“Although the organization is also working towards having students from different parts of the world, we want to prioritize those from the Northeast. NEHCR’s primary goal, as an organization born from the soils of the Northeast, is to improve the state of high school research among students in the region so that they can be at par with students from countries such as the US, UK, and Singapore, where they prioritize research over rote learning for national examinations,” said Luke.

Luke said they have reached out to some schools in Northeast India where St Anthony’s Higher Secondary School, Shillong has responded positively. He said, currently, they have about two Mathematics students, a student from Assam who is being taught how to read X-ray and MRI images, and one from Taiwan among a few others. He added that they have just started to reach out to the schools in the Northeast.

Interested high schoolers have been highly encouraged to apply by visiting: NEHCR LinkedIn (linkedin.com/company/nehcr/) and NEHCR Website (tasumrocky.wixsite.com/northeastern-centre).
Background about the founders and board members

Luke Rimmo Lego, Biomedical Engineering and Data Science, Arunachal: Luke is an aspiring linguist and Biomedical Engineering major at Stevens Institute of Technology. He is focused not only on research on the Tani language of Arunachal to preserve it but also on working on the development of tissue-engineered constructs for vascular regeneration, using biomimetic principles, and understanding the role of inflammatory cells in atherosclerosis progression. He can be reached at tasumrocky@gmail.com.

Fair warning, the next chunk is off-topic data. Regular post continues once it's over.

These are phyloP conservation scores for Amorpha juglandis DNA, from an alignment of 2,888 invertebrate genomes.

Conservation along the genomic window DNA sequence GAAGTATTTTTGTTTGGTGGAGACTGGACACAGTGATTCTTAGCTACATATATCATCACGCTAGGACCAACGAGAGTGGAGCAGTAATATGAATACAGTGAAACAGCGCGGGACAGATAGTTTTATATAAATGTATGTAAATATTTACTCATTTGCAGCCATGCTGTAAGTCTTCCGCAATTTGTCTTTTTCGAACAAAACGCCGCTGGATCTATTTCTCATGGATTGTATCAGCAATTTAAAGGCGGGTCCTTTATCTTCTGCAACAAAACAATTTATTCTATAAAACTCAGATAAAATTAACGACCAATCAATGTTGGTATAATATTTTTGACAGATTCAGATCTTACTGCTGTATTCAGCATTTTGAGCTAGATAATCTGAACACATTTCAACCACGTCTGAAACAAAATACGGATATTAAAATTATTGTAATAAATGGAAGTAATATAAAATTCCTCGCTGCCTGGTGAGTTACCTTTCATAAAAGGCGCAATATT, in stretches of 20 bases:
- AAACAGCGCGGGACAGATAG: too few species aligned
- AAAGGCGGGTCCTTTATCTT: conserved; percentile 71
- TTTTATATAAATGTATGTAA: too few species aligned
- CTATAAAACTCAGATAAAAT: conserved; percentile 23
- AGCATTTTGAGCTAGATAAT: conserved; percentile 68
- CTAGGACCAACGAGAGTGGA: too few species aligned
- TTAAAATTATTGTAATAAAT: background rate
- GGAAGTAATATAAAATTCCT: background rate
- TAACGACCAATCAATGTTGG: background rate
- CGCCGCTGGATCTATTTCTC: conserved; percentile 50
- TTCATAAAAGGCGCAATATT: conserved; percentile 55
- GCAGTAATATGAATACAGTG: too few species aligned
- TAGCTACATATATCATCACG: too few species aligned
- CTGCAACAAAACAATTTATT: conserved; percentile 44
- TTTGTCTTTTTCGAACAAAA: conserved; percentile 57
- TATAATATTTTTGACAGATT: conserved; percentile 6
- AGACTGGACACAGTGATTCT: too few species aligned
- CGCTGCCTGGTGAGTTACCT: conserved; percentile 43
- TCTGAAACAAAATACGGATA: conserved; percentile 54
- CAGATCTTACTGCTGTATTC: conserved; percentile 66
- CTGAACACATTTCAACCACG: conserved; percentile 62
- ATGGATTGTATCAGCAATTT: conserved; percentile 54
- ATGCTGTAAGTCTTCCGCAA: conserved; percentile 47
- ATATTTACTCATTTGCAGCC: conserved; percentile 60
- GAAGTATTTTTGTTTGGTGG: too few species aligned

Yumi Imchen, Mathematics Student, Nagaland: Her research interest primarily lies in understanding fractal geometry and structural differentiation involving fractional calculus. She is studying at Princeton University and can be reached at imchan.yumi@gmail.com.

Samwel Debbarma, Bioengineering, Tripura: His studies and works on Northeast India primarily focus on environmental aspects. He is currently pursuing his graduation in Biotechnology from NIT Agartala. He can be reached via email at samweldb3@gmail.com.

Grace Tetsuo, Medicine, Nagaland: She is currently pursuing her MBBS from the University of Sydney and is also focused on topics surrounding oncology and CRISPR technologies. Email: luion683@gmail.com.

James Ralte, Chemistry, Mizoram: He is currently working on designing small molecule inhibitors targeting specific protein-protein interactions involved in disease pathways of neurodegenerative disorders like Alzheimer’s. He is currently pursuing his degree from Ashoka University. He can be reached at raltejam@gmail.com.

Jasmine Gurung, International Relations, Manipur: She is currently studying Politics at DU, Rajdhani College. Her focus is primarily on understanding the Impact of Non-State Actors on Governance and Development in Northeast India. She can be reached at jasminegurun73@gmail.com.

Marina Tatin, Nursing, Arunachal: She is currently studying nursing at Northeast Christian University and is also involved with the conservation of the Siang River, for which she received a grant from the Remmer Family Foundation and MCN (United Nations). Her research focus is primarily on Patient Health in the northeast with a core focus on pediatric health.

Mokokchung Times